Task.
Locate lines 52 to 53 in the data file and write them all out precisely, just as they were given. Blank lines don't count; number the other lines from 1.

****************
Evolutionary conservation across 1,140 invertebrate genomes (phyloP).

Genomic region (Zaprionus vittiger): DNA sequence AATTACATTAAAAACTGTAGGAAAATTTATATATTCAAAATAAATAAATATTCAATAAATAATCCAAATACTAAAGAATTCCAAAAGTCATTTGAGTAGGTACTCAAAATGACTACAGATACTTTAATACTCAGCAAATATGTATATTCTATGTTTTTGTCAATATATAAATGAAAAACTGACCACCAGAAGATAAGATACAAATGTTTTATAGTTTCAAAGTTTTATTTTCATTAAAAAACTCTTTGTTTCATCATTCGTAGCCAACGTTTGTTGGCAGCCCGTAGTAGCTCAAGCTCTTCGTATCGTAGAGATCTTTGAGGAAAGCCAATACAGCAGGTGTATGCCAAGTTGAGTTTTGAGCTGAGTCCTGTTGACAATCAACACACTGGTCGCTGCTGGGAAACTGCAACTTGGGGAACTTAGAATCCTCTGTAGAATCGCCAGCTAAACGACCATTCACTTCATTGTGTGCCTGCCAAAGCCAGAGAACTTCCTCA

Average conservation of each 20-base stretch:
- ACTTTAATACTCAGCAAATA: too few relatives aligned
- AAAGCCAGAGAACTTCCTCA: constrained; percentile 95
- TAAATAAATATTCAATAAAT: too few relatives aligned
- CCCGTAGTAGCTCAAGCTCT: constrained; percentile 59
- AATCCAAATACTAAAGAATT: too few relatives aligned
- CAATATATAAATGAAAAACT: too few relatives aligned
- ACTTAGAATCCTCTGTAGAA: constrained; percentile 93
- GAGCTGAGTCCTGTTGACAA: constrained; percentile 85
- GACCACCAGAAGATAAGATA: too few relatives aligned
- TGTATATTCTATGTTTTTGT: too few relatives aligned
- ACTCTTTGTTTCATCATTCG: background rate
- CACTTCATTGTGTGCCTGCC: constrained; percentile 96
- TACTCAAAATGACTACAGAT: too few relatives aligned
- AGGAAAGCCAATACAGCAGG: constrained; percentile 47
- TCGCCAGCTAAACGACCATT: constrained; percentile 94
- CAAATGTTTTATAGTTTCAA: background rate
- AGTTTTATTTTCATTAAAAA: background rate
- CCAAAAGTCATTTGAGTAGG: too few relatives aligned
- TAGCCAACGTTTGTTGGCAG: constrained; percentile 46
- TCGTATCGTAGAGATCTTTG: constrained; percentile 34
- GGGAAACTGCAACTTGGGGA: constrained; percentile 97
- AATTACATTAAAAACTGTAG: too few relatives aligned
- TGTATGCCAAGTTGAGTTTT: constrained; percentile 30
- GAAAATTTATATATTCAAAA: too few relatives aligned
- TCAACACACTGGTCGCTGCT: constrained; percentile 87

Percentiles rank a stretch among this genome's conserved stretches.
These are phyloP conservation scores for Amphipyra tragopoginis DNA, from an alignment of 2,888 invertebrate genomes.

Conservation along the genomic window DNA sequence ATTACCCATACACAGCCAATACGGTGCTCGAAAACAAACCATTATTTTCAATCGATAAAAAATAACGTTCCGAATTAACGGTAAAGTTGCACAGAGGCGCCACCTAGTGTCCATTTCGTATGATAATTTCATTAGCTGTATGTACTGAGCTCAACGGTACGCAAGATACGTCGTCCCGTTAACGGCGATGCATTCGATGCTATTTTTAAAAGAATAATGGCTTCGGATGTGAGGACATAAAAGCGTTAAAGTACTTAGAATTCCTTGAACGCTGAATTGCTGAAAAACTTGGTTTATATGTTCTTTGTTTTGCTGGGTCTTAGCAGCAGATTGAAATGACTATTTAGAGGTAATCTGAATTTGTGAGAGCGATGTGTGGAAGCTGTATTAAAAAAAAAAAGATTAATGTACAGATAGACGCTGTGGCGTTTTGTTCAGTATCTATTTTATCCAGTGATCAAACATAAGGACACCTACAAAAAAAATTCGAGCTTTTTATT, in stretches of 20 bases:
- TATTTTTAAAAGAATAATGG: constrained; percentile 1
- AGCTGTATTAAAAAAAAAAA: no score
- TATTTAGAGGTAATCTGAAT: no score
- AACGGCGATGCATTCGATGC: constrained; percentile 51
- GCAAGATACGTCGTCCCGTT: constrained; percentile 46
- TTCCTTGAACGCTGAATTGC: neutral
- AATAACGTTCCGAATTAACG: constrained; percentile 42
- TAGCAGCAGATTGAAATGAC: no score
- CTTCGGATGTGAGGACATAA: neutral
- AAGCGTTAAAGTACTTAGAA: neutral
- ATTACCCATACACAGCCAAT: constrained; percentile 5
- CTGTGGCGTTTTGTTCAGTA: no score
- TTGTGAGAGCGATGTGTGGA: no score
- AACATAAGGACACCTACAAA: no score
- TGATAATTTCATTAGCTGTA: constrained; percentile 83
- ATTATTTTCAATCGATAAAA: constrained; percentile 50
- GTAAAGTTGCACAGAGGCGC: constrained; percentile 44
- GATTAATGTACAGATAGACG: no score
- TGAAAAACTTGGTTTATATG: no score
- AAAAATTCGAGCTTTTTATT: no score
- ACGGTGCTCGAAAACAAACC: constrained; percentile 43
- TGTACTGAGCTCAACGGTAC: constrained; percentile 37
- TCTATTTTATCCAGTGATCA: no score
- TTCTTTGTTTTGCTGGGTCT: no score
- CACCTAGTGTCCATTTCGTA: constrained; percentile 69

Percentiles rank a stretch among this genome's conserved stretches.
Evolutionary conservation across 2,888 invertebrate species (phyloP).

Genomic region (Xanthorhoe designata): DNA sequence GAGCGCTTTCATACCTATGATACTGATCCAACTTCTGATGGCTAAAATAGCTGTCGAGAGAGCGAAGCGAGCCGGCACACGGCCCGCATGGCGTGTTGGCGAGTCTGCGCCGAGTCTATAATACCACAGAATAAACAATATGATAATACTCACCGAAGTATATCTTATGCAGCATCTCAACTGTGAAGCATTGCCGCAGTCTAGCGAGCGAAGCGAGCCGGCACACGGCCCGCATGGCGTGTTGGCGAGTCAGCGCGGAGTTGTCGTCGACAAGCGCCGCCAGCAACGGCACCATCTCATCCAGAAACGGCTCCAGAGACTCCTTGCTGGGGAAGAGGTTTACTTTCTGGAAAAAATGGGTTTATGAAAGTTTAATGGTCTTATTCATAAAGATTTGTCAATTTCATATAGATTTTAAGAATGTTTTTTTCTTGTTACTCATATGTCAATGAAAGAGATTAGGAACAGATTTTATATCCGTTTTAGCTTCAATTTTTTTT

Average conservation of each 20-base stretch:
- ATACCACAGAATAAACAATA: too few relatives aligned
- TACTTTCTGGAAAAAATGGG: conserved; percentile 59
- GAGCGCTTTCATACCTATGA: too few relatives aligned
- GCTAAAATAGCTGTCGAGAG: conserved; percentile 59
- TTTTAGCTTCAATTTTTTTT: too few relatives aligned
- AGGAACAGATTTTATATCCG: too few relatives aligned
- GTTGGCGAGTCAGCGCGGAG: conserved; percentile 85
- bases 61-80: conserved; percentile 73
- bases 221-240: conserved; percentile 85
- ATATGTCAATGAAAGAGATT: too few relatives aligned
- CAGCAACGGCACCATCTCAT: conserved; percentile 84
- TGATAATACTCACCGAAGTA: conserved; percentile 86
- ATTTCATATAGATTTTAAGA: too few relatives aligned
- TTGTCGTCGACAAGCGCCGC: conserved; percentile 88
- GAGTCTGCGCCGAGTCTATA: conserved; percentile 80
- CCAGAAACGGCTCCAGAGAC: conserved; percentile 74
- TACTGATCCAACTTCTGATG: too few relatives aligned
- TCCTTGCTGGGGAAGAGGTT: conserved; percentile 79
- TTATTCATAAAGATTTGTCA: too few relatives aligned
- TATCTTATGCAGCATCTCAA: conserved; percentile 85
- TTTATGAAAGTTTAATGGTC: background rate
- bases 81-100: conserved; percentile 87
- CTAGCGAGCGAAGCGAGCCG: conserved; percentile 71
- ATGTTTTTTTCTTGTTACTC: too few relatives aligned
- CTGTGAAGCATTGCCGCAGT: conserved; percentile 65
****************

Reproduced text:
- ACGGTGCTCGAAAACAAACC: constrained; percentile 43
- TGTACTGAGCTCAACGGTAC: constrained; percentile 37